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Wrote Exit Visas Against Orders

When Germany invaded Poland in 1939, Jewish refugees poured into Lithuania. A large group went to the Japanese Consulate, where they found a sympathetic diplomat named Chiune Sugihara.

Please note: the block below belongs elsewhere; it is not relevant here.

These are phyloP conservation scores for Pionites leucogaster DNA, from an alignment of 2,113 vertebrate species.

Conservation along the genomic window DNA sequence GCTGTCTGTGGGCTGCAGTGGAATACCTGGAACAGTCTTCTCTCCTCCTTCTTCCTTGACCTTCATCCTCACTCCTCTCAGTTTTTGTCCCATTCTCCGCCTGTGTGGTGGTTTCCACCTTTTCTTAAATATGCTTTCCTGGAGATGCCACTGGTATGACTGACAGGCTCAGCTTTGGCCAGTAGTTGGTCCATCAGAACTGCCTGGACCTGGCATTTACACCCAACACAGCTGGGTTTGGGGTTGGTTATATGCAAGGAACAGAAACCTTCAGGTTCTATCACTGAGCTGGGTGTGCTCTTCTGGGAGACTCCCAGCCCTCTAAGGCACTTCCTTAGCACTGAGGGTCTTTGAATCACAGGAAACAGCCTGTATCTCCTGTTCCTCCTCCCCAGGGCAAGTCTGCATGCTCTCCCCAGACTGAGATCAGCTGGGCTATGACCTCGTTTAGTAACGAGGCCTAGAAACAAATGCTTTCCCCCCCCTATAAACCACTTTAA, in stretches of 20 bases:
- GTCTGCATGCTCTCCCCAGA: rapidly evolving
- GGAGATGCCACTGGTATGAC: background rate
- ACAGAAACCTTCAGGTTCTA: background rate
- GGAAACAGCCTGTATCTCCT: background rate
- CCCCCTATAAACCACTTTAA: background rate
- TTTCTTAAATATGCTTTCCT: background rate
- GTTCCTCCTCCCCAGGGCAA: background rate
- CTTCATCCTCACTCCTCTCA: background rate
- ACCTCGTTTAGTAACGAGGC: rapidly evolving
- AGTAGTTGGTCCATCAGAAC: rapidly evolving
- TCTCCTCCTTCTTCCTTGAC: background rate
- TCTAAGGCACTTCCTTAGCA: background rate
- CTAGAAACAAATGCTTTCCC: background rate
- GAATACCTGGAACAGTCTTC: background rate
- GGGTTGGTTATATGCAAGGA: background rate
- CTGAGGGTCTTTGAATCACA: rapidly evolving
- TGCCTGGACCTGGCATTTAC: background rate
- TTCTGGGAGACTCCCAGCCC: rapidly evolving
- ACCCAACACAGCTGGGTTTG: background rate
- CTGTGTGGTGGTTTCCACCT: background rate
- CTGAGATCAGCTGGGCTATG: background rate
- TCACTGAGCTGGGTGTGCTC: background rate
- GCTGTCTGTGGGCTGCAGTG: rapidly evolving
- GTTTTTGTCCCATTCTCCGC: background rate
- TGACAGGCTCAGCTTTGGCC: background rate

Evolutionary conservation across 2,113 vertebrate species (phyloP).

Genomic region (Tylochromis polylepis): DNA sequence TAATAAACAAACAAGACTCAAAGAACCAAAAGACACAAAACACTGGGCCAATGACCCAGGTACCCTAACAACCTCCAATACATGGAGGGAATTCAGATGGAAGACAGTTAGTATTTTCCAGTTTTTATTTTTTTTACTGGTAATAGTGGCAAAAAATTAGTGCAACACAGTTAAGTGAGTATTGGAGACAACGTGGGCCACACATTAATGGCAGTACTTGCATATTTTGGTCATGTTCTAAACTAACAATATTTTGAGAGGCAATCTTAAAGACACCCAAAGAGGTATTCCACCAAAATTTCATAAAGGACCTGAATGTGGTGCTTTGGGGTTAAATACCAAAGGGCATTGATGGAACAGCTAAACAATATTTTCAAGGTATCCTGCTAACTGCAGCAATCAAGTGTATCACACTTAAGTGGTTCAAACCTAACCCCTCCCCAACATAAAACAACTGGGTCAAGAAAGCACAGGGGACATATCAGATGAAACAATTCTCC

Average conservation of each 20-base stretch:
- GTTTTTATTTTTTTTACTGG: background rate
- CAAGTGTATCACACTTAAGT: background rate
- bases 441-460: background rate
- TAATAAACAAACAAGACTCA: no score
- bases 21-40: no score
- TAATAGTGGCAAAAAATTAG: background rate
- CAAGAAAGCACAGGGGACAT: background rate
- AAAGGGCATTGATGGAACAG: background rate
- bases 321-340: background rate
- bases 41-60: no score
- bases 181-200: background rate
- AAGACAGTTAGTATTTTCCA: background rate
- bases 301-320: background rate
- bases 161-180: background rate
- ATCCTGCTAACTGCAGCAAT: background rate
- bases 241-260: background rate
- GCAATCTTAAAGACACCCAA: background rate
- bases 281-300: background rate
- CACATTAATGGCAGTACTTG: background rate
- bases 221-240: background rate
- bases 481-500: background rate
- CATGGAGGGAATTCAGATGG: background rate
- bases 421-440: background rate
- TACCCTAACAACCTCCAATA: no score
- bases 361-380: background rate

Against his government’s orders, Sugihara issued exit visas for an estimated 6,000 Jews, writing them by hand almost nonstop for a month until the Soviets closed the embassy. His “reward” was eighteen months in a Soviet prison camp with his family after the war, and dismissal from his post when he returned to Japan. For years he lived in obscurity, feeling disgraced. But in 1985, Sugihara was honored by the Israeli government for his heroic efforts.

Today in the Word, September, 1997, p. 33